Globalization and the Cagli Project
Globalization is the mantra that seems to be driving much that
is new in higher education today. It has its roots in the “global
economy” and seems relevant mostly to the business disciplines.
But there is a sub-text to globalization that resonates throughout
all our institutions, and that is “diversity.” When
we speak of diversity, we mean it in all its forms – ethnic,
religious, racial, cultural and geographical. On the campuses of
big state universities, diversity is a function of being public.
But at most private colleges, especially the smaller ones, diversity
exists mostly in programs and outreach activities. So instead,
we encourage our students to “immerse” themselves in
alien cultures in programs abroad.
The Communication discipline
is uniquely positioned to respond to both globalization and diversity.
This is the age of the “foreign
correspondent.” Embedded or not, there have never been more
opportunities and outlets for journalists to practice their profession
in foreign lands –for cable news outlets, for radio and TV
stations, for newspapers, for web journals, for magazines. Yet
very little is being done at both the undergraduate and graduate
level to direct journalism students toward the career possibilities
in being foreign correspondents. Nor is the discipline reaching
out to students in other areas -- history, classics, economics,
political science, philosophy, theology, languages, area studies
-- to welcome them into what was once a highly specialized and
We are now in the third year of The Cagli Project.
We have demonstrated that undergraduate students from disparate
disciplines could come
together and not only create a new journalistic form, the web documentary,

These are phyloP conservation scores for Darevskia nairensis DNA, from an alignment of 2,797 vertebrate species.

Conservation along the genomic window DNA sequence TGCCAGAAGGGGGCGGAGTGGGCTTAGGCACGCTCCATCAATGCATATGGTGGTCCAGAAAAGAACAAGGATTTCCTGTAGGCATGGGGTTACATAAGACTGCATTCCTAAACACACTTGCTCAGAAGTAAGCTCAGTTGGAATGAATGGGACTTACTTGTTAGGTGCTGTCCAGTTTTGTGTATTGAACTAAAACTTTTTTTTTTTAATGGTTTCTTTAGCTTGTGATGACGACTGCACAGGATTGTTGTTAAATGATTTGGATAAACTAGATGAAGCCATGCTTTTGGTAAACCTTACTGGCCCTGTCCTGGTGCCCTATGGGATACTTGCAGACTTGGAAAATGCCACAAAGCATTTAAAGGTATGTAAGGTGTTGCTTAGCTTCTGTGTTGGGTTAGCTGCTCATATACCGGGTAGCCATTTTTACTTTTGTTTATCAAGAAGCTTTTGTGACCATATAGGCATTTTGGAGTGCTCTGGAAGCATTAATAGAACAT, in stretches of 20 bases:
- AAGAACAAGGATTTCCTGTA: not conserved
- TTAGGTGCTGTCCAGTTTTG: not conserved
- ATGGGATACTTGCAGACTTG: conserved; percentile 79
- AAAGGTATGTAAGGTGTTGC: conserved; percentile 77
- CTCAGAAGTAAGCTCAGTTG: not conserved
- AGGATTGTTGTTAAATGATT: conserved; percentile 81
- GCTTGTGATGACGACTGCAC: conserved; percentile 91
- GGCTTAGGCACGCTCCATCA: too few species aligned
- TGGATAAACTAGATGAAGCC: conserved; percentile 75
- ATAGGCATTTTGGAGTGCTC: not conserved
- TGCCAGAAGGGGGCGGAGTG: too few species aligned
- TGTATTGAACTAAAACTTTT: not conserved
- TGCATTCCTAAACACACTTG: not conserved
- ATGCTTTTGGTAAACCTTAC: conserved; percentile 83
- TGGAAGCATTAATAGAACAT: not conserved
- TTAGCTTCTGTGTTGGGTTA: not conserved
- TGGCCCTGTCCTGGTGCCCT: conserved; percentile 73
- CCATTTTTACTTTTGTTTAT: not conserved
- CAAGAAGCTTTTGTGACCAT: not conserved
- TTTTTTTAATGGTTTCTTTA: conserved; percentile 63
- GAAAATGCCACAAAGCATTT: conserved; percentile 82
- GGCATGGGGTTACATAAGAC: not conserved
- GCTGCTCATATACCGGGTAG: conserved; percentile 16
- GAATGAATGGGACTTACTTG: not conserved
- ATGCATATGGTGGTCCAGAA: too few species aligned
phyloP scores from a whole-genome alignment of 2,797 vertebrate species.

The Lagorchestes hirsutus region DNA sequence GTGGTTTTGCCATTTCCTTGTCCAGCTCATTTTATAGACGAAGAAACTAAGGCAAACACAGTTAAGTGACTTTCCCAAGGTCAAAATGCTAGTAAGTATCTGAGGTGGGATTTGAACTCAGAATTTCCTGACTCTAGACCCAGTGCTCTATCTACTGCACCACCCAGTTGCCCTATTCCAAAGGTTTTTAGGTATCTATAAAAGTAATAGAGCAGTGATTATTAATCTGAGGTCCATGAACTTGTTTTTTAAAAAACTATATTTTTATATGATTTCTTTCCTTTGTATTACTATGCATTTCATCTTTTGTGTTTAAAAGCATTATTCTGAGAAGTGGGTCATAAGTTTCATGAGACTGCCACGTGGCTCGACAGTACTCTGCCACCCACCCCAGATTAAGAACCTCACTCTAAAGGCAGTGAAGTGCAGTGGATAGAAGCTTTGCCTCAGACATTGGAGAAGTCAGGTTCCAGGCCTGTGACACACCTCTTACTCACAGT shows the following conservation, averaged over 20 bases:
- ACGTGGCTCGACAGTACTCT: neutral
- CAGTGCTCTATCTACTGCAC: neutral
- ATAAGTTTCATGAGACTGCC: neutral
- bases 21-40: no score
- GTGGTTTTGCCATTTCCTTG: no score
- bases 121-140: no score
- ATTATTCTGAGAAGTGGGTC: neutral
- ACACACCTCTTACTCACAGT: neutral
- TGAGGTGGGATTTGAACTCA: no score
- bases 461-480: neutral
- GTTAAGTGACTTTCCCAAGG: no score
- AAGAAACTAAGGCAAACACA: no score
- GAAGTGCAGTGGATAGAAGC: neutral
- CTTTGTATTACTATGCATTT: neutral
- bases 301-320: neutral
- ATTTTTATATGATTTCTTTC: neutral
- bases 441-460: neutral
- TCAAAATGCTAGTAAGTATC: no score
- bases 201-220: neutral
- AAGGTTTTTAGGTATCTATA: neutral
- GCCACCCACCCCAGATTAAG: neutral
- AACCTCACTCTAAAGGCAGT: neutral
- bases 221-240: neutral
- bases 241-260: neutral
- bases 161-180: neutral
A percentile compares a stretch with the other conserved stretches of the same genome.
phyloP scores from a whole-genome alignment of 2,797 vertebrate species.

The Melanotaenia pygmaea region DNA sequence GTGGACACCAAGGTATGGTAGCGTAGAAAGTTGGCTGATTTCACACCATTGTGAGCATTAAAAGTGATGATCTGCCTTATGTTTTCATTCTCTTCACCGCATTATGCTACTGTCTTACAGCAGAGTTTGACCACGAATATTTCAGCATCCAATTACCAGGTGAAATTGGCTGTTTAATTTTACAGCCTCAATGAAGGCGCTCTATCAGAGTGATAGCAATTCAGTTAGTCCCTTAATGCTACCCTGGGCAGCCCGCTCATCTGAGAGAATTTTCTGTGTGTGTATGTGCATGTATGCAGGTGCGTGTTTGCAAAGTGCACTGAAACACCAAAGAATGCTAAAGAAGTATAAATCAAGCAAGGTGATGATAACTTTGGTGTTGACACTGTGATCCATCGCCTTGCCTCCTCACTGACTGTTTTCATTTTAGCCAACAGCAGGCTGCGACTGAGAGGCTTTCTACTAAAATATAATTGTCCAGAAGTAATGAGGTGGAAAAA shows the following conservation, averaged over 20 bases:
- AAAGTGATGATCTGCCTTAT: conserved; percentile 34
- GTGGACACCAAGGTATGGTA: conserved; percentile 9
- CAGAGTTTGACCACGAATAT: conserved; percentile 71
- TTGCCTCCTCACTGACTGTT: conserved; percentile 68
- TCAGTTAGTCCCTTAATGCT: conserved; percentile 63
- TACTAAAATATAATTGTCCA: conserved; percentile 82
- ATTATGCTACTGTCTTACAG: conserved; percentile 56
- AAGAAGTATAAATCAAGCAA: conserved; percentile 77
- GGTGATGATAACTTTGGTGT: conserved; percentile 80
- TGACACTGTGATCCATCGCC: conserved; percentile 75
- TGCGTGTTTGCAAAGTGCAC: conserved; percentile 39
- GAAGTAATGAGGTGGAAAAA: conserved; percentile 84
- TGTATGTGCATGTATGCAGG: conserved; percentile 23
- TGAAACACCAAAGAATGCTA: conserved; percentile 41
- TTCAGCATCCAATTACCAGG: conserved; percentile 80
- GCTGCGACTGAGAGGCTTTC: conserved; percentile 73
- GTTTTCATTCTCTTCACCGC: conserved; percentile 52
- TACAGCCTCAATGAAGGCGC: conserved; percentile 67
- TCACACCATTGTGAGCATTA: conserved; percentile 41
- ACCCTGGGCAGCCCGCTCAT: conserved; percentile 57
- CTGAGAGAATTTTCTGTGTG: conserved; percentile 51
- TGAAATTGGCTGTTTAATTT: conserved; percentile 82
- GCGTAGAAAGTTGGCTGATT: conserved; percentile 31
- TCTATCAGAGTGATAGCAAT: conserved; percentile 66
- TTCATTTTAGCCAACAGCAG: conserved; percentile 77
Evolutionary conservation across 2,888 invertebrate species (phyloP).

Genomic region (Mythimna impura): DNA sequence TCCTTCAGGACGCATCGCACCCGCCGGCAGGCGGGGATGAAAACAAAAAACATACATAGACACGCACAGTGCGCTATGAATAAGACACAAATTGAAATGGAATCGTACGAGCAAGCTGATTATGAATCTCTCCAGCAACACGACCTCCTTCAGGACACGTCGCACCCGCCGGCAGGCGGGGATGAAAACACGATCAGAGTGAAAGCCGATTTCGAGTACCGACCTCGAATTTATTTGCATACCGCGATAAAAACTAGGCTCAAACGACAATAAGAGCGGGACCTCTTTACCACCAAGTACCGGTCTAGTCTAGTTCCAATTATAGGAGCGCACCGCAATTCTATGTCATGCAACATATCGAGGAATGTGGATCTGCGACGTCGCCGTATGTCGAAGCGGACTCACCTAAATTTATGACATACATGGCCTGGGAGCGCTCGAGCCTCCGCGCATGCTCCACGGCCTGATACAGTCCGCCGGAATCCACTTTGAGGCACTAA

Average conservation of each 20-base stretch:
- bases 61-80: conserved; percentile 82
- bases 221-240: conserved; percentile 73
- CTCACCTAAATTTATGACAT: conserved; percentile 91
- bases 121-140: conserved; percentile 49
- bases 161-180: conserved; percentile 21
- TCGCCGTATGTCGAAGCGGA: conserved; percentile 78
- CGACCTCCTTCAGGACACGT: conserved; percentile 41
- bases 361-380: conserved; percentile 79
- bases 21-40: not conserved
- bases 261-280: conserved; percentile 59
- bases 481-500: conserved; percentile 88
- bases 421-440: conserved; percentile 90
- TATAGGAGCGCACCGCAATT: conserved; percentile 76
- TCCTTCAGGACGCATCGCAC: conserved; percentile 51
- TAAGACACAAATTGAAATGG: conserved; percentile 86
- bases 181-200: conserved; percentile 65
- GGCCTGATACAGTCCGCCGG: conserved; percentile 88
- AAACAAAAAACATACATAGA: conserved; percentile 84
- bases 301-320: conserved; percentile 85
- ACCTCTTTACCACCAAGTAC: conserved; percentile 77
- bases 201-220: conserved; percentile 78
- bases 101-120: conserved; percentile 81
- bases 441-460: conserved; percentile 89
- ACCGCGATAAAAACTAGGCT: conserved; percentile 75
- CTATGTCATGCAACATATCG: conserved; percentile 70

but also practice international journalism at the grass roots level.
So much that passes for education in international media is purely
theoretical – focusing on comparative media systems, media
law, and forays into the centers of global media power. As director
of the project, it was always my intent to develop a template for
international media education that could be applied directly from
one venue to another. We are now ready to carry the message forward.
the Handbook goes to press, the development of an Institute for
International Media Education is being conceptualized. This
institute would offer many Cagli-style international projects
that would introduce American undergraduates to the practice of
correspondency in one of the most intense immersion experiences
available in higher education today. The institute would bring
together faculty and students from many colleges and forge close
links to practicing correspondents through such organizations
as The Overseas Press Club. The Institute for International Media
Education would be a logical construct for forming consortia,
grants, running seminars and conferences, and assisting other
institutions that might want to begin similar programs.
In our three
years, 17 faculty from Loyola, Gonzaga and Creighton have teamed
to create our unique approach. In all, 89 students
from six colleges are contributing feedback to further refine
the program. The experiment is over. Watch for future developments.
Director, The Cagli Project
Loyola College in Maryland